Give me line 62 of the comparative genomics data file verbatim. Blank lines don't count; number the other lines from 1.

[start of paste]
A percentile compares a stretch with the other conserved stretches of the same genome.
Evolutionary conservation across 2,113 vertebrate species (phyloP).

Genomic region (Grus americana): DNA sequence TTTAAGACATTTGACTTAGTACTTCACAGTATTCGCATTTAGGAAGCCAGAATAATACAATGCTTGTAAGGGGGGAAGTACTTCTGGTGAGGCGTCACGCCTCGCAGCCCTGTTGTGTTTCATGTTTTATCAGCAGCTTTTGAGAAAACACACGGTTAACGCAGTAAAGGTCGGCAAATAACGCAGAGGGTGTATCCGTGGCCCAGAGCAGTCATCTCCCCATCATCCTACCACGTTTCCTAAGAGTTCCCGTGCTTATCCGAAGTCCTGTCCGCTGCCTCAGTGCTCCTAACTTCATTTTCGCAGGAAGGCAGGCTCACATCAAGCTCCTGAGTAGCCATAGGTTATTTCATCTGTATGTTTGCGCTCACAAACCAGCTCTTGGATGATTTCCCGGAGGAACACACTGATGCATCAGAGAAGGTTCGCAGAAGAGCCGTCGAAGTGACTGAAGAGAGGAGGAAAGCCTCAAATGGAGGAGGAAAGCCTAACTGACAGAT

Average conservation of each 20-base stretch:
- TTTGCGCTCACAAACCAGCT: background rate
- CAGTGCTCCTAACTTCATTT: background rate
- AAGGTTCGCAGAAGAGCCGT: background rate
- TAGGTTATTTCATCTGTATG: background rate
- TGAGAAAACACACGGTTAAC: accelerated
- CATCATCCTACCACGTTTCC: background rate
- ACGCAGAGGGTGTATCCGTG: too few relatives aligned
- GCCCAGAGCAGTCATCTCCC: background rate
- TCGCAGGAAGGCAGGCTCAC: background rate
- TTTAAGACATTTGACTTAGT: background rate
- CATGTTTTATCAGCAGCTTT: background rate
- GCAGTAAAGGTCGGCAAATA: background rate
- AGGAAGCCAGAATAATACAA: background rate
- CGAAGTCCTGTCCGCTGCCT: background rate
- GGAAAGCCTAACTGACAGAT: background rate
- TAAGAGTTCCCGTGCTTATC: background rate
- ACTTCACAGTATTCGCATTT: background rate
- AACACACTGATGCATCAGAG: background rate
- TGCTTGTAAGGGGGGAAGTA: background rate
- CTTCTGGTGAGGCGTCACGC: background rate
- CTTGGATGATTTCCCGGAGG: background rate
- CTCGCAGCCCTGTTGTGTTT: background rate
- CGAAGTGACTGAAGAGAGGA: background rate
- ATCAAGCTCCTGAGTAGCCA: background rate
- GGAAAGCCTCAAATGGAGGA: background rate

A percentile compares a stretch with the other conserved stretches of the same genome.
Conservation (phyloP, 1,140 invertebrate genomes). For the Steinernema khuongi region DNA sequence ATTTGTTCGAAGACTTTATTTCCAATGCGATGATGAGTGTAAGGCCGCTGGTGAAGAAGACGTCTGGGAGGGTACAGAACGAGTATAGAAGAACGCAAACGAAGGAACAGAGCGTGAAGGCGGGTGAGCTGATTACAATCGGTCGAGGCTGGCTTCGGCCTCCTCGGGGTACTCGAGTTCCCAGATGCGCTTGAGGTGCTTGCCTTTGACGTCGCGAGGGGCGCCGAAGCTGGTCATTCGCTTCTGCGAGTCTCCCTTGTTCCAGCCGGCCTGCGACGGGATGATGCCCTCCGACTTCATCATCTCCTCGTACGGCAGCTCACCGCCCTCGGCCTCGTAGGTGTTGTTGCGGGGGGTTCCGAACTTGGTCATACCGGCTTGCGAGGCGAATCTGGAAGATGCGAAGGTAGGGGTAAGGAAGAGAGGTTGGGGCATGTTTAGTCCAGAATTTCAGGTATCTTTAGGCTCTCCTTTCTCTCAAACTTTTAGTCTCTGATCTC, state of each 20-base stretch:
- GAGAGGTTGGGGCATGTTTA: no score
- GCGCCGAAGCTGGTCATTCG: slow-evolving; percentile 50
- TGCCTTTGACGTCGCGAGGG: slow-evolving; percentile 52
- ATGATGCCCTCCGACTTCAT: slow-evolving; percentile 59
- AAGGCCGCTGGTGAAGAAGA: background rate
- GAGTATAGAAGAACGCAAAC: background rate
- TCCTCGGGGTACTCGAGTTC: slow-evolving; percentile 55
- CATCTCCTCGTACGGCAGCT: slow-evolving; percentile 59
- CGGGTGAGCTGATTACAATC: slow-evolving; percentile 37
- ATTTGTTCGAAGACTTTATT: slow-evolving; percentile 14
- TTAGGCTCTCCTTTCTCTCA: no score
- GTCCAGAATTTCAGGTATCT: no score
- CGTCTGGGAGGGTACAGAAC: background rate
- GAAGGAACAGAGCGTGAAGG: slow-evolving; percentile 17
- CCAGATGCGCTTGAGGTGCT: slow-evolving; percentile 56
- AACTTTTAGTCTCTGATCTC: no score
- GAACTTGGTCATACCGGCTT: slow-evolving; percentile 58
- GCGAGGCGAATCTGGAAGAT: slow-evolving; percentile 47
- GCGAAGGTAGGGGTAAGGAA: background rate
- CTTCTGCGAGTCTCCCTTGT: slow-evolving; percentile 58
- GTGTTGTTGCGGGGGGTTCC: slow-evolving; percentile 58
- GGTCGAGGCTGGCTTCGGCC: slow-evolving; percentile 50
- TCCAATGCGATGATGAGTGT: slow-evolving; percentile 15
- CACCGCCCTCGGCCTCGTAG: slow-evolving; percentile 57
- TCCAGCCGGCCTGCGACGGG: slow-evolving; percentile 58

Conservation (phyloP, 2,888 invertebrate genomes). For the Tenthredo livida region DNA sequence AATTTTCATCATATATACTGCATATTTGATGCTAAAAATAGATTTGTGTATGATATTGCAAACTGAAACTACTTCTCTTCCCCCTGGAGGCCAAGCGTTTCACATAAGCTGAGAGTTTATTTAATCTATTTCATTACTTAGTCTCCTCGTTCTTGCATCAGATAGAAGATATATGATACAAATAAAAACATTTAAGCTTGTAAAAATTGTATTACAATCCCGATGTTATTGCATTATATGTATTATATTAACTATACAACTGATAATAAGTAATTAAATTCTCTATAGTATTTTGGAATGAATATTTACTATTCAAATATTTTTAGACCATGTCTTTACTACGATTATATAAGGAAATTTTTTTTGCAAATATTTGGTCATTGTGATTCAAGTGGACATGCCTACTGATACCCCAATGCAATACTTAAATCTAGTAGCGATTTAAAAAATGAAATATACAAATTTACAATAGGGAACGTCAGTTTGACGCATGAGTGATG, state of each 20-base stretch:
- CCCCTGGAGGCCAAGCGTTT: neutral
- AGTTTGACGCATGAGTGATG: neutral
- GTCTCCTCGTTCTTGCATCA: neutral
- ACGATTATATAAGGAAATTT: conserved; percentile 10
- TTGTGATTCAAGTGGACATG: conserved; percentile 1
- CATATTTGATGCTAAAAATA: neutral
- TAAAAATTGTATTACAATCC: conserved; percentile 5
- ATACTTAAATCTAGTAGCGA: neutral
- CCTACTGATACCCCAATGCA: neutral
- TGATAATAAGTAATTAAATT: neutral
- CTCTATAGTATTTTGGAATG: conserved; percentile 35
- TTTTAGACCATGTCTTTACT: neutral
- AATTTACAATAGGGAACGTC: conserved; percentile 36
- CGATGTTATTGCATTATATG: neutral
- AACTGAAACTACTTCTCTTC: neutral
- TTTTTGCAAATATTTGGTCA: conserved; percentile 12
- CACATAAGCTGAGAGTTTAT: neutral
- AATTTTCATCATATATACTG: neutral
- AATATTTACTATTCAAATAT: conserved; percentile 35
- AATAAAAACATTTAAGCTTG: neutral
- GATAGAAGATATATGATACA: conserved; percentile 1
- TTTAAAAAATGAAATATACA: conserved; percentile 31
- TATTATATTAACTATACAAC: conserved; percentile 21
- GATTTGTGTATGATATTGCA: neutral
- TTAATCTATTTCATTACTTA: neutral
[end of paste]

- TTGTGATTCAAGTGGACATG: conserved; percentile 1